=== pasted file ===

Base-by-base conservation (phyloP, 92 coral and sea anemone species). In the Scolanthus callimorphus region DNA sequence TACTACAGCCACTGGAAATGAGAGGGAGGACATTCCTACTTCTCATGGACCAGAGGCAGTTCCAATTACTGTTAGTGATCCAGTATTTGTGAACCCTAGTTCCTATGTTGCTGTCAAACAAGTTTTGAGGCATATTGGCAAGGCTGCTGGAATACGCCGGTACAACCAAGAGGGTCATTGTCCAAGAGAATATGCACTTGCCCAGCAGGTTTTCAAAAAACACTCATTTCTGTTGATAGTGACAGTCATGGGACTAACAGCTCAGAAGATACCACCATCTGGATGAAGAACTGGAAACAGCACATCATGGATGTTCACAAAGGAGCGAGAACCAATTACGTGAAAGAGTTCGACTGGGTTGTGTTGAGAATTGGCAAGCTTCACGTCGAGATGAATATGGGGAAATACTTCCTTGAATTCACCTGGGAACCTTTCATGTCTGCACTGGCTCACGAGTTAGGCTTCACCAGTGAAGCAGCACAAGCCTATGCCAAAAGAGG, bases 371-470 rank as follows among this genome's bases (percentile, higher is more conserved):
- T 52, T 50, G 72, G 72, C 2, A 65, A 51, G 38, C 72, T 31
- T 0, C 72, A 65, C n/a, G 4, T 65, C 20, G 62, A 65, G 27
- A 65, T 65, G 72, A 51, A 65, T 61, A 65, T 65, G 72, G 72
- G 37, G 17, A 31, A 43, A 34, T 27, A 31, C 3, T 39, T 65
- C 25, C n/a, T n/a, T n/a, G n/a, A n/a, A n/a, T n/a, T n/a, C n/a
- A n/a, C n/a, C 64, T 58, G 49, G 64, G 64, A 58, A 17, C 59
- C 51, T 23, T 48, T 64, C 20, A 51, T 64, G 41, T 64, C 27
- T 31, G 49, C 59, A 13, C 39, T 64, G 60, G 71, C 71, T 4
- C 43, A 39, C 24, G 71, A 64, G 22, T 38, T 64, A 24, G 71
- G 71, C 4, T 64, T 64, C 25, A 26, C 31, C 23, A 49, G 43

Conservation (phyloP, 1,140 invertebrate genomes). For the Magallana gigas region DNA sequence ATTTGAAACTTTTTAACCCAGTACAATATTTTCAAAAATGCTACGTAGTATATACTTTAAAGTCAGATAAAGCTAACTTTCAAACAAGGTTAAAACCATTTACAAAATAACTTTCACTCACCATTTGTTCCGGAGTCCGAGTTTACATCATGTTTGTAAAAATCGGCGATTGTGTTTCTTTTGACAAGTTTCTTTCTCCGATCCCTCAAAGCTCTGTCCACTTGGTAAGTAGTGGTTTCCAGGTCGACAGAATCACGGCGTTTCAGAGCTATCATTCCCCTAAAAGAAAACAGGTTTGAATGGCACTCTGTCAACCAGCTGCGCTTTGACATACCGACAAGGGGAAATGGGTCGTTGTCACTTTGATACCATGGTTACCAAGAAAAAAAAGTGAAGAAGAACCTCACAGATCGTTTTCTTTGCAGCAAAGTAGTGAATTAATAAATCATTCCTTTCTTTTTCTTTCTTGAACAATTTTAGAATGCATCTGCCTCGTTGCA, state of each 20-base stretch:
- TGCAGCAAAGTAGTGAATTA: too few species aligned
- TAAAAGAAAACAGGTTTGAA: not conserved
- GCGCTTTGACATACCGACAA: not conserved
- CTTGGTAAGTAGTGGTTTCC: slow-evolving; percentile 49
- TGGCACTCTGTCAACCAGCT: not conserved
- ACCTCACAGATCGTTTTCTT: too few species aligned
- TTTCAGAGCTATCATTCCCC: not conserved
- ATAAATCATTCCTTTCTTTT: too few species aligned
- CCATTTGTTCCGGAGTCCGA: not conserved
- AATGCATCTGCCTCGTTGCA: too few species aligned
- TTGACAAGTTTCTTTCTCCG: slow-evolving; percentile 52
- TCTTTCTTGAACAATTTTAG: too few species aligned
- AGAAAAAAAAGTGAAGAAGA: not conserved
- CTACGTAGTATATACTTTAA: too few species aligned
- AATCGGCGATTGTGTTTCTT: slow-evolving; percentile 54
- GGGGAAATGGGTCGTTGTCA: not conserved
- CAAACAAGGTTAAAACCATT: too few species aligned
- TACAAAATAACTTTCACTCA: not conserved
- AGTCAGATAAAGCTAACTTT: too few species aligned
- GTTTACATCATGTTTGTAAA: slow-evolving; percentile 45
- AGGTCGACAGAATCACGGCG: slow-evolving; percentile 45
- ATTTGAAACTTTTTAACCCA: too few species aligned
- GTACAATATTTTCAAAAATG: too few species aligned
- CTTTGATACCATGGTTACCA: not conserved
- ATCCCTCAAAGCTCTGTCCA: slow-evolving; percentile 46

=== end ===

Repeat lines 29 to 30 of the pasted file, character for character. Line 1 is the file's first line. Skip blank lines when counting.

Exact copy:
- CAAACAAGGTTAAAACCATT: too few species aligned
- TACAAAATAACTTTCACTCA: not conserved